3D Lighting and Shading in Illustrator

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Adobe Illustrator’s 3D effects have some sophisticated settings that allow you to add lighting and adjust surface properties of 3D vector objects. Understanding how to use these settings can help you to recreate realistic materials such as plastic and gold, and achieve some interesting “ultra-shiny” lighting effects fairly quickly. In this tutorial, we’ll explore these 3D lighting and shading effects. Surface Shading Types The first setting that has a big impact on your 3D object’s appearance is the surface shading type. There are four types to choose from, and each has a distinct look, as illustrated below. Here’s how to create a little person icon using these different surface types: First, draw with the Pen tool shape 1 for the head and body, and then shape 2 for the arms. Next, give them a nice cyan fill from the Swatches panel. Select them and turn these 2D shapes into 3D objects by applying the 3D Revolve effect. Do this by clicking on the menu Effect > 3D > Revolve. In the 3D Revolve Options dialog box that pops up, simply select a surface type from theSurface dropdown menu.

The surface dropdown menu has four different surface shading types Plastic Shading is very shiny and is the only surface type that has highlights, so it is suitable for illustrating objects that have a glossy or reflective surface. Diffuse Shading has a soft matte look since it has no highlights, so it is great for cardboard or wood. Wireframe completely ignores the fill color and renders the 3D object as transparent, with lots of black thin lines outlining its geometry. This is especially useful for a technical or blueprint look. No Shading does not have any lighting options and paints all surfaces of the 3D object the same color as the 2D object. This makes the 3D object look completely flat. So in this case, our person icon looks silhouetted. Adding Lights and Creating an Ultra-shiny Effect Now that we know the different surface shading types, select Plastic Shading from this menu and move swiftly on to the Light Sphere directly below it. If you cannot see all the surface and lighting settings, click the More Options button to reveal them.

Click the More Options button to reveal all the surface and lighting options The Light Sphere is where you can position lights to illuminate your 3D object. Lights are represented by little dots, and you can move them by clicking on a light and dragging it around the sphere surface. To place a light behind the sphere just click the Move selected light to back of objectbutton. By default there is only one light, but you can add new lights by clicking on the New Light button. Each light will produce a highlight, so the more lights that you have, the brighter our person icon becomes. Let’s add six lights and position them around the sphere like I’ve done below. Next, increase the Ambient Light setting slightly so the lighting all around the 3D object is much brighter. I’ve moved it from the standard 50% to 69%. Finally, increase the Highlight Intensity value all the way up to 100% to make the highlights really stand out. Our cyan plastic person has now changed into someone that is much more shiny and attractive!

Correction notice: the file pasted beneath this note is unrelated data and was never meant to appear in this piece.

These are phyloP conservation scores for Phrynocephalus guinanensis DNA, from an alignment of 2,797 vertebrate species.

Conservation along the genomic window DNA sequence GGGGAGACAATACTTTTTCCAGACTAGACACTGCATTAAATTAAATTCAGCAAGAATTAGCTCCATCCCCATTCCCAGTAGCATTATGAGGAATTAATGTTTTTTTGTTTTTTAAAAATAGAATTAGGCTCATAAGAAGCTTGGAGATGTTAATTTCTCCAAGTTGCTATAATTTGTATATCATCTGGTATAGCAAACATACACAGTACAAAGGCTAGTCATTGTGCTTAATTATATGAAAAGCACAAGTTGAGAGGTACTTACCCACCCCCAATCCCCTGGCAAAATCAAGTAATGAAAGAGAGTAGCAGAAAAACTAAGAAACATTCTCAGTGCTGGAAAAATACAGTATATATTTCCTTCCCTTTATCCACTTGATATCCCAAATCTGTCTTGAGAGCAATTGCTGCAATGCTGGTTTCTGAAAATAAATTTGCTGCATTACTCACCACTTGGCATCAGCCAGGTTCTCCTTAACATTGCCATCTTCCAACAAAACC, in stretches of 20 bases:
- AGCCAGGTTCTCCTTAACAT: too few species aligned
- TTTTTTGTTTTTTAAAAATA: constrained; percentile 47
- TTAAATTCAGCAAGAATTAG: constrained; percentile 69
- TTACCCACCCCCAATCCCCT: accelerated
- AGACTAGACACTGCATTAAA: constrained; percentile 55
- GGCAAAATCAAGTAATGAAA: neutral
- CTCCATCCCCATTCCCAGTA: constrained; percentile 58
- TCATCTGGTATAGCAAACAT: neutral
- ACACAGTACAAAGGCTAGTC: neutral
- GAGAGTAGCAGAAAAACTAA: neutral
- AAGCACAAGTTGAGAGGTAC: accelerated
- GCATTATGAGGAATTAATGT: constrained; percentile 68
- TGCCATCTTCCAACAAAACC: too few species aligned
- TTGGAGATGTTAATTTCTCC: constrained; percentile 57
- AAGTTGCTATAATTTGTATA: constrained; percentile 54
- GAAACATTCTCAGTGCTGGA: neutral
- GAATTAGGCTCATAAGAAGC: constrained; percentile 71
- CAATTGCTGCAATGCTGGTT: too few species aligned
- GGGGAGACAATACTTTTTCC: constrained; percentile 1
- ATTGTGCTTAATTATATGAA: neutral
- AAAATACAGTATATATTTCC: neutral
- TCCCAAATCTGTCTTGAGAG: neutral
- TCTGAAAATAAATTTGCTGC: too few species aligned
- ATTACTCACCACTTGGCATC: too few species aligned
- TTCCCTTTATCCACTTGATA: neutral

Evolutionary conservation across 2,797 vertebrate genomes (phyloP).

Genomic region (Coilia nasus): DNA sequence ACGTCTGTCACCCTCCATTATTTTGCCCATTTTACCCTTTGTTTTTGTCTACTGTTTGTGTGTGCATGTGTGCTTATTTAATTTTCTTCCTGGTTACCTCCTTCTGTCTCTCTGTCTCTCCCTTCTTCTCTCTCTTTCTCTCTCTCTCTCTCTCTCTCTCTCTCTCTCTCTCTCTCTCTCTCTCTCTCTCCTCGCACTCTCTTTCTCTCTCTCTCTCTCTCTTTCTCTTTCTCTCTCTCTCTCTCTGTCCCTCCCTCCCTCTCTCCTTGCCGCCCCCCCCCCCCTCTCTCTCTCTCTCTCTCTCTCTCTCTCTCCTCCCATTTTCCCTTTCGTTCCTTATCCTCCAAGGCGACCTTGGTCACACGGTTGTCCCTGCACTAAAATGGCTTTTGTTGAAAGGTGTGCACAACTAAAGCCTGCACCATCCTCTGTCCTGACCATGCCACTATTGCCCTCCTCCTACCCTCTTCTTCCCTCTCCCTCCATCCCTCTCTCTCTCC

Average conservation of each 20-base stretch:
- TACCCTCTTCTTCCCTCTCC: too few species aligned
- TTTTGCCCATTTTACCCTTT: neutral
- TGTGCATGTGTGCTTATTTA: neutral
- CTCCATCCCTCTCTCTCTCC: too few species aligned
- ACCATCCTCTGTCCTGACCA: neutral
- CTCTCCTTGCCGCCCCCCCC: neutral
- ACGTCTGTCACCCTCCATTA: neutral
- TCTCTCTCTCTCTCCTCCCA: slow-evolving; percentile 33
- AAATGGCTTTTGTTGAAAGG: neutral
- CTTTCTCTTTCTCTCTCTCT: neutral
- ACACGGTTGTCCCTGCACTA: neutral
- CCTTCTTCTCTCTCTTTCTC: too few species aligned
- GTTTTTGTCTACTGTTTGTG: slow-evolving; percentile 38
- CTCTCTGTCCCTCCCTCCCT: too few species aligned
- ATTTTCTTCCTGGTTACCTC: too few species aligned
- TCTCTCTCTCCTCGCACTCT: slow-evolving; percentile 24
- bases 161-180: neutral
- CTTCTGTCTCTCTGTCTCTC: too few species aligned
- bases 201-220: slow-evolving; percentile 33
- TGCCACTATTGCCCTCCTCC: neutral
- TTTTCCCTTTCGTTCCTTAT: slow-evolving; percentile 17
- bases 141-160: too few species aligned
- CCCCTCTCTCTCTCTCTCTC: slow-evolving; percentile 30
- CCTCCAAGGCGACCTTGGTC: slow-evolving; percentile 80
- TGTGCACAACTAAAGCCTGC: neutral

Shading Color and Creating Gold The shading color is the color that is mixed with the main color of your 3D object, and it is most visible in the shadow areas. By default 3D objects are shaded with black, but in reality not all objects are black in their shadow areas. Fortunately, by selecting the Custom option in the Shading Color dropdown menu, we can change this. Simply click the color box next to this and a color chooser dialog box will pop up for you to choose a different color.

Changing the shading color In the example above, I have used the Type tool to create a dollar sign by typing this sign on the keyboard. Next, set the fill color to a dark yellow using the Swatches panel and apply the 3D Extrude & Bevel effect to it by clicking on the menu Effect > 3D > Extrude & Bevel. The first dollar sign is shaded with black, and has shadow areas that are slightly too dark for gold. By changing the shading color to a burgundy-brown, we instantly get a more convincing gold look. The same technique was also used below to create a gold base for a globe – I chose a nice chocolate-brown shading color and used the standard one light.

A revolved dark yellow shape with a brown shading color produces gold There are many more lighting effects and surface materials you can create, once you get the hang of it. Now that you’re familiar with the main settings, start experimenting with them to see what you can create for yourself. Give it a try!

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